CT scan biopsy: The patient is placed into the CT scan machine and using X-ray guidance, the area in question is biopsied using a thin needle placed through skin that has been carefully anesthetized. It works best for tumors near the edge of the lung. Can be a same day procedure.
Diastolic heart failure: Inability of the heart to relax properly and fill with blood as a result of stiffening of the heart muscle.
Digitalis: A drug used to increase the force of the heart's contraction and to regulate specific irregularities of heart rhythm.
Dilated cardiomyopathy: Heart muscle disease that leads to enlargement of the heart's chambers, robbing the heart of its pumping ability.
Diuretic: A drug that helps eliminate excess body fluid; usually used in the treatment of high blood pressure and heart failure.
Donation: Is the act of giving one's organs or tissue to someone else.
Dyspnea: Shortness of breath.
Echocardiography: Recording sound waves bounced off the heart to produce images of the heart.
Edema: Abnormal fluid accumulation in body tissues.
Electrocardiogram (EKG or ECG): Measurement of electrical activity associated with heartbeats.
End-Stage Organ Disease: A disease that leads, ultimately, to functional failure of an organ. Some examples are emphysema (lungs), cardiomyopathy (heart), and polycystic kidney disease (kidneys).
Fluid cytology: If the patient is coughing up abnormal phlegm, has abnormal amounts of fluid around the lung, or has an enlarged gland elsewhere then a sputum sample or a needle placed in these other abnormal areas can obtain tumor cells to make a diagnosis.
Gastrointestinal: Having to do with the digestive tract, which includes the mouth, esophagus, stomach, and intestines.
Heart failure: Loss of pumping ability by the heart, often accompanied by fatigue, breathlessness, and excess fluid accumulation in body tissues.
Heart valves: A tissue that prevent the back flow of blood into the heart. The heart valves can be donated and transplanted.
Hormones: Natural substances released by an organ that can influence the function of other organs in the body.
Hypertrophic cardiomyopathy: Heart muscle disease that leads to thickening of the heart walls, interfering with the heart's ability to fill with and pump blood.
Idiopathic: Results from an unknown cause.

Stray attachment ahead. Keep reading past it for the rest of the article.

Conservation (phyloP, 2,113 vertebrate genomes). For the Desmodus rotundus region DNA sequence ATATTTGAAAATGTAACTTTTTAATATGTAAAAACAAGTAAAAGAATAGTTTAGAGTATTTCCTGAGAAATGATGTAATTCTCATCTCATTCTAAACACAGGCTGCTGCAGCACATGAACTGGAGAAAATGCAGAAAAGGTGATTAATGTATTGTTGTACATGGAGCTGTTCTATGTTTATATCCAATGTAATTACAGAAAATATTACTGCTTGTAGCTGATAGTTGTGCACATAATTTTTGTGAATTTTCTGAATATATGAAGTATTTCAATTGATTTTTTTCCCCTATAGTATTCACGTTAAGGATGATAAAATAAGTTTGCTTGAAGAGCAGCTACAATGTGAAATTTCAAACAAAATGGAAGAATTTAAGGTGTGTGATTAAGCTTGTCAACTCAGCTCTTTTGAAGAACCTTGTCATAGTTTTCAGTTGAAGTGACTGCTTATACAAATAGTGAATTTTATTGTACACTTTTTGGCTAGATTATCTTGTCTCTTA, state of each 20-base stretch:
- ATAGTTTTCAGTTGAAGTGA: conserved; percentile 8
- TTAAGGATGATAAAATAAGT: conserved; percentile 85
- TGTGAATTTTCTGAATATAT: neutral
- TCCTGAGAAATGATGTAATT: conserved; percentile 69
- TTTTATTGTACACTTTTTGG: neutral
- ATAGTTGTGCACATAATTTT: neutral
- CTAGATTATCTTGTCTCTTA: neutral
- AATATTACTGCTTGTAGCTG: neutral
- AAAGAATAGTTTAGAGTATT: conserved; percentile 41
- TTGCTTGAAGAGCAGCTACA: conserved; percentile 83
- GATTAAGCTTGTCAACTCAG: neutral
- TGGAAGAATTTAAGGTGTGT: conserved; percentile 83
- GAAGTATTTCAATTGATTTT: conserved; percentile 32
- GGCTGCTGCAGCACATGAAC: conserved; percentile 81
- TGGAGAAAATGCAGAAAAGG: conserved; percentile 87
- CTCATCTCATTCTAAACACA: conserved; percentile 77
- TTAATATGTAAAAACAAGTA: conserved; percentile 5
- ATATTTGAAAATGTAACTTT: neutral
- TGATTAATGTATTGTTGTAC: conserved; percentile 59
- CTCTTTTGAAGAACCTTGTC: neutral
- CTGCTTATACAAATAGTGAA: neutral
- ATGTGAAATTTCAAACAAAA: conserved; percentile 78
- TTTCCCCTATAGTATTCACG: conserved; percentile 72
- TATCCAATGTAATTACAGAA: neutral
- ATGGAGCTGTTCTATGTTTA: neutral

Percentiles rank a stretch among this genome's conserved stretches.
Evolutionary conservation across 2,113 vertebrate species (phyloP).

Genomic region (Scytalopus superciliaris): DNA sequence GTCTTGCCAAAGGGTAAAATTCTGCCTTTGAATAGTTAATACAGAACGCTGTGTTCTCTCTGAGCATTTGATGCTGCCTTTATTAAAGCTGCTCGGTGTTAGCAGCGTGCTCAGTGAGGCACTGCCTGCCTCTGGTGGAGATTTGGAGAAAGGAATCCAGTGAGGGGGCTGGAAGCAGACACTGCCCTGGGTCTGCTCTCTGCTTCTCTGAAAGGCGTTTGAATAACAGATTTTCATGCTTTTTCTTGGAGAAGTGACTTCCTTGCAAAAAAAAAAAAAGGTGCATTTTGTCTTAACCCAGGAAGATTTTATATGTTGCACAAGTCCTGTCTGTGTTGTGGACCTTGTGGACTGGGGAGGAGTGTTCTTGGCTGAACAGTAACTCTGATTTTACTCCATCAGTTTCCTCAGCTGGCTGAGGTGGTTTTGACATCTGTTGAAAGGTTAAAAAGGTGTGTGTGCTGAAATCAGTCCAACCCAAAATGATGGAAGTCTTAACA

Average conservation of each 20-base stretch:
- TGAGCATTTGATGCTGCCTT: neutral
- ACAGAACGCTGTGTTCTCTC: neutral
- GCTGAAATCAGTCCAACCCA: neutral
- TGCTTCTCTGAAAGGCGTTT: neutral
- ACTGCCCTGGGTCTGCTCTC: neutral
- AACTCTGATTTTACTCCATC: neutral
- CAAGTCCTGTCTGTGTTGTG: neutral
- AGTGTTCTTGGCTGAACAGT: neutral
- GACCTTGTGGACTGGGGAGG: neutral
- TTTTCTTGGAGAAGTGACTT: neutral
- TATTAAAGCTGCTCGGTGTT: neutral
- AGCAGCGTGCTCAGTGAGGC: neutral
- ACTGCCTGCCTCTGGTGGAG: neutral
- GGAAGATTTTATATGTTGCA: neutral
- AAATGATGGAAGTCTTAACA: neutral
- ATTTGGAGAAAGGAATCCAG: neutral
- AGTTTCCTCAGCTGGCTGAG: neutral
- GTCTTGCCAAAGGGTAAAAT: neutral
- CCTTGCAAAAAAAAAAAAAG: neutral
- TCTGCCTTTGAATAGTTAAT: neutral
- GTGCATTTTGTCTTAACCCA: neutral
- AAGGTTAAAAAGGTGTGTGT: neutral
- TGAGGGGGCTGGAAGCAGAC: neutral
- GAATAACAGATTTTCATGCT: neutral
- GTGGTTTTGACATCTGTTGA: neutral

Immunosuppressive Drugs: Chemical agents that cause the human body not to produce antibodies that normally fight off foreign material in the body. The production of these antibodies needs to be suppressed in order to permit the acceptance of a donor organ by the recipient's body.
Infusion: Slow and/or prolonged intravenous delivery of a drug or fluids.
Injection: Using a syringe and needle to push fluids or drugs into the body; often called a "shot."
Intra-arterial (IA): Into an artery.
Intracavitary (IC): Into a cavity or space, specifically the abdomen, pelvis, or the chest.
Intralesional (IL): Into the cancerous area in the skin.
Intramuscular (IM): Into a muscle.
Intrathecal (IT): Into the spinal fluid.
Intravenous (IV): Into a vein.
Left ventricular assist device (LVAD): A mechanical device used to increase the heart's pumping ability.
Living Donors: Are persons who donate a kidney, part of a lung or part of a liver while they are still alive.
Lungs: A pair of two spongy organs that remove carbon dioxide from the blood and provide it with oxygen. The lungs can be donated and transplanted.
Malignant: Used to describe a cancerous tumor.
Mediastinoscopy or mediastinotomy: These methods are described in the section under Staging. Can be a same day procedure.
Metastasis: When cancer cells break away from their original site and spread to other parts of the body.
Operation: Sometimes, less invasive methods to confirm the cause of the lung lump fail and surgery is required. A definite diagnosis is not always needed before an operation such as when the risk of the lump being cancer is high, the risk of an operation is low, and an operation to potentially cure the patient would be appropriate. The most efficient means to obtain a diagnosis is a biopsy at the same time that the definitive operation is carried out.